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What are those five date maturity ranges?

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For fixed income instruments, the maturity can be entered as either a single value (like 10, for ten years, or 12/12/09 for December 12, 2009) or a five element range (5 cells in Excel, where each one is either a term or a date). When it's a single number, things are pretty self-explanatory: TOPS uses that date, and the frequency, to back out a series of dates between the valuation date and the maturity date. But if there are odd periods, entering a single maturity won't do, and that's where the five cell range comes in.


The meaning of the five cells are:


start of first period (the effective date)

end of first period (the first payment date)

start of last period

end of last period (the maturity date)

roll date


In this way, it's fairly simple to enter a long or short first period, and a long or short last period, or both, by setting the first four dates appropriately. So what's the roll date for? A few things:


1) if the first or last period is odd, it allows you to tell TOPS whether the rolling of dates in betwen the first and last period go from the start date or the end date of the period. For example, suppose the effective date is January 15, and the first payment date is March 15. Should a quarterly roll be in January or March? What if the last period of the same deal goes from June 10 to October 12? The roll date is totally ambiguous in that case. So by entering a fifth date, the ambiguity is resolved.


2) The roll date of the previous example could be none of the four other dates, say March 20. That would allow for an odd first period, and odd second period, an odd last period, and an odd second to last period. A strange structure, to be sure, but nonetheless possible.


3) Telling TOPS whether observations occur multiple times in one payment period. If the first period is long, say semi-annual, with semi payments, and the observations are quarterly, should there be two observations in the first period (effective date, and three months later), or one (on the effective date)? By setting the roll date to the effective date, two observation dates will be generated. Setting the roll date to the first payment date will cause TOPS to generate just a single observtion date on the effective date.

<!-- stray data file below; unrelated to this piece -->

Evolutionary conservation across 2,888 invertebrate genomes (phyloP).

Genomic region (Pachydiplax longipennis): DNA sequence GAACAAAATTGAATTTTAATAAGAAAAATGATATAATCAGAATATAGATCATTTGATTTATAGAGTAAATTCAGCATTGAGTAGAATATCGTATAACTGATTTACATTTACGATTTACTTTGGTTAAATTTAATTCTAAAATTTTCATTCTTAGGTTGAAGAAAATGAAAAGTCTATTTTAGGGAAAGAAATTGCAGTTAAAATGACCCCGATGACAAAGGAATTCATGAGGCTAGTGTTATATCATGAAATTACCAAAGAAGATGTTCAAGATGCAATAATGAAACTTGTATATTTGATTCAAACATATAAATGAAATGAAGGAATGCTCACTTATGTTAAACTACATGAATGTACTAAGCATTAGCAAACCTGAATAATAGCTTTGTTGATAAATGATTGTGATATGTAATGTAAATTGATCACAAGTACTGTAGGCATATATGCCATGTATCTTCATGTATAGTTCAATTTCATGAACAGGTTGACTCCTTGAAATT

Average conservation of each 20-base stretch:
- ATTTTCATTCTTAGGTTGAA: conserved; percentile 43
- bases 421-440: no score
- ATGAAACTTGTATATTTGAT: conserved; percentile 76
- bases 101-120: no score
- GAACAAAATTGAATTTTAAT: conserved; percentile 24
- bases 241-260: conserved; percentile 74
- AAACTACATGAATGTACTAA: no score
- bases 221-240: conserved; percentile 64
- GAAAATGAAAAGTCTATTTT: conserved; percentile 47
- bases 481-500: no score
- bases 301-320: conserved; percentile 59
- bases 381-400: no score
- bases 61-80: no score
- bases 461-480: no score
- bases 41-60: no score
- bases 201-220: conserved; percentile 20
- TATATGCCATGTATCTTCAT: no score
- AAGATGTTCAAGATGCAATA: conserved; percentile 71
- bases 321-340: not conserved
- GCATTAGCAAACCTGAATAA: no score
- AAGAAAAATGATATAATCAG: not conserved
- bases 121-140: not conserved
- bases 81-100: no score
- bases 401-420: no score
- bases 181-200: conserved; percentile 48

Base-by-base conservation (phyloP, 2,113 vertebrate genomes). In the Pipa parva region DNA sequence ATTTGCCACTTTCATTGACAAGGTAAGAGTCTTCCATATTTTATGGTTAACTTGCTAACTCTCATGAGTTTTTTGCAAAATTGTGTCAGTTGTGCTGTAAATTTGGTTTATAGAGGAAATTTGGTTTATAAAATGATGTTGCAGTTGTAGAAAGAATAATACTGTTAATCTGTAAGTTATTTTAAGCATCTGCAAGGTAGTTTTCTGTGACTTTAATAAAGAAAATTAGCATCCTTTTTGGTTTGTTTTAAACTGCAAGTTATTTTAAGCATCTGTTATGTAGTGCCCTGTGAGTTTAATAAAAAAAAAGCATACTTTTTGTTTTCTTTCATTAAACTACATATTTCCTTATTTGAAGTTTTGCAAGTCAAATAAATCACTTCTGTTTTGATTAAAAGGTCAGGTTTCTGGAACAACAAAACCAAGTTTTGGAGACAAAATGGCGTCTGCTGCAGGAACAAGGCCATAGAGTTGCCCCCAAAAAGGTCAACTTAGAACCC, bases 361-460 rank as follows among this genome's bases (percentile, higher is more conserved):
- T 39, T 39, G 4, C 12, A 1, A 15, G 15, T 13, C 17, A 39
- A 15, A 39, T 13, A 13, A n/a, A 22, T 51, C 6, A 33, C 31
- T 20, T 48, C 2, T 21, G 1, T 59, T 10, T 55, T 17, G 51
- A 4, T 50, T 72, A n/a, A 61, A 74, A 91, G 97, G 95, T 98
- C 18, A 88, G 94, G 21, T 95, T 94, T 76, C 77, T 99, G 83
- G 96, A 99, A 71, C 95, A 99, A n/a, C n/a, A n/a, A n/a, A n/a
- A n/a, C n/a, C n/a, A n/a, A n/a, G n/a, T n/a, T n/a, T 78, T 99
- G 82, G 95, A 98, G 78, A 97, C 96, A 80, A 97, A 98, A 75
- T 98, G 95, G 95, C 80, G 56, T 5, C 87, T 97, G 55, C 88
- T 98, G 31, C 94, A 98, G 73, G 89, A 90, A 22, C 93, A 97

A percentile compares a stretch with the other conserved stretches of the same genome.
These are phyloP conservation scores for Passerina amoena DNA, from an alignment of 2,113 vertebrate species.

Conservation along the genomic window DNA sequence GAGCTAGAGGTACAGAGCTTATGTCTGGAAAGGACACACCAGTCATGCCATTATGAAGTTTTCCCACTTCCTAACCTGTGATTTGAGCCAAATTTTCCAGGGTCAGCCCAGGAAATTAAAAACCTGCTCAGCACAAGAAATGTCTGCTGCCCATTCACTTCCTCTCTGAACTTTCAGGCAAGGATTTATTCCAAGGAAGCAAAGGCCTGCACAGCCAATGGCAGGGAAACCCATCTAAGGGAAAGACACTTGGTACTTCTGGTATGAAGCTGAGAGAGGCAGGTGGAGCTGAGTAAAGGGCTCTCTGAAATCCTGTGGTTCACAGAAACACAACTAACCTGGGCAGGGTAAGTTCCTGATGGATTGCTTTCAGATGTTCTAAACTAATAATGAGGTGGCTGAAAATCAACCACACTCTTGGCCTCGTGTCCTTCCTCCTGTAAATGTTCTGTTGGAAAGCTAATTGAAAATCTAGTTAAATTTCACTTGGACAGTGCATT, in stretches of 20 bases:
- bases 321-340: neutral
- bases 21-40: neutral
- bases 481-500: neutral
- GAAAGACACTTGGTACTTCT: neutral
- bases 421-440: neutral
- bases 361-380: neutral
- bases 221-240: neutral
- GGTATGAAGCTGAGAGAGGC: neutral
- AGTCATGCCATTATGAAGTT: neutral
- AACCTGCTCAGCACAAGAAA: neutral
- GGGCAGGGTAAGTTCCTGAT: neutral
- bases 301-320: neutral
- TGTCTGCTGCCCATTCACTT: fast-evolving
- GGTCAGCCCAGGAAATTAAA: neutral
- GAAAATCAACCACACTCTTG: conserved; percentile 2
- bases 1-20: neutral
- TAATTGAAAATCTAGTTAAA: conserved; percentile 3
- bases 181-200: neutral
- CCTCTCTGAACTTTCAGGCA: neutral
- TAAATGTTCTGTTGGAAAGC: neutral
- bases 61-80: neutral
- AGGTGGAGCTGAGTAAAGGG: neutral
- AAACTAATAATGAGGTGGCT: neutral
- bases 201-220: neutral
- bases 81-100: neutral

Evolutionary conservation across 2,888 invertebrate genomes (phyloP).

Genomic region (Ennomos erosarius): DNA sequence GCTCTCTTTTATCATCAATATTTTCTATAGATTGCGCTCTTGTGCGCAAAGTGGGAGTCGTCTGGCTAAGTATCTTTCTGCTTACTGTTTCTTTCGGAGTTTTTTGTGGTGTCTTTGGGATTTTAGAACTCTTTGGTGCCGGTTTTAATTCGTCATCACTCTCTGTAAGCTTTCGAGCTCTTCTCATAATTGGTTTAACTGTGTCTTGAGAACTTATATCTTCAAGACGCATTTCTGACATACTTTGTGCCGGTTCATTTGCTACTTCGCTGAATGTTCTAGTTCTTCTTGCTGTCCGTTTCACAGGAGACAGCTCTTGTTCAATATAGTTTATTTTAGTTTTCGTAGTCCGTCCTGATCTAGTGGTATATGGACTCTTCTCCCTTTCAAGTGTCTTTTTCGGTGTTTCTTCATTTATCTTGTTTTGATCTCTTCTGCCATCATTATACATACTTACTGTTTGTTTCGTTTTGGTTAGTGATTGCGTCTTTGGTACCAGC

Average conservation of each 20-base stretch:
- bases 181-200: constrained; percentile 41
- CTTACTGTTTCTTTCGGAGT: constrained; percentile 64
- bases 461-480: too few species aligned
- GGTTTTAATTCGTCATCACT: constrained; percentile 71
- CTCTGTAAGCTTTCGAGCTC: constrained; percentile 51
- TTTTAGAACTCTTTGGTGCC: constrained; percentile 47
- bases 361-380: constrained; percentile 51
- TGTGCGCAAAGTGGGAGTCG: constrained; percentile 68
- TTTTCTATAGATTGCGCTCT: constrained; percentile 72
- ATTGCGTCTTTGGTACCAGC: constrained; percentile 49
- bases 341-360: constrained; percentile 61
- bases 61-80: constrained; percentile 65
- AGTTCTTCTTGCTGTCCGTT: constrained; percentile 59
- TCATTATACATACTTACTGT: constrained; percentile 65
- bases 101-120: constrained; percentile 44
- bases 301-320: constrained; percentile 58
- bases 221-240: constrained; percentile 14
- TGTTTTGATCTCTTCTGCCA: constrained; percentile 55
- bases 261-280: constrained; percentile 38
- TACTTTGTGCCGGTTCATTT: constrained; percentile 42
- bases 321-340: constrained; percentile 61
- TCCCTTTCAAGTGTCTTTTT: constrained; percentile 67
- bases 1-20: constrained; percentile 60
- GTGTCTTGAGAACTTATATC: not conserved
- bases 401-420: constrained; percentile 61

To help clarify this, here's a rough outline of the algorithm TOPS uses to generate dates:


1) Insert all 5 dates in the list.


2) Determine if the roll date is closer to the first date (in which case we roll forward), or the fourth date (in which case we roll backwards).


3) Starting at the roll date, roll forwards or backwards based on the frequency (so if quarterly, roll 3 months at a time, etc.). Keep going until we are either after maturity (fourth date) when rolling forward or before effective (first date) when rolling backward.


4) Sort the dates


5) A boolean variable is passed into the routine to indicate if dates can be generated between the first and second dates, and between the third and fourth dates (the stub periods). If that variable is true, remove all dates before the first date and after the last date. If that variable is false, also remove any dates inside the stub periods (but not the stub period start and end dates that were aded in step 1).


6) Adjust all the dates for weekends (if weekends is set to no) and holidays.


7) Remove duplicates.


In reality, the removing of duplicates happens several times in the process; I'm not sure if it's necessary to do it before step 7, but we do.


The key here is that if the roll date is equal to the second date, then resets during the stub period will not be generated in step 3. Even if they are generated, if the boolean passed in is false, they'llbe correctly removed (for say the payment date scehdule) in step 5.

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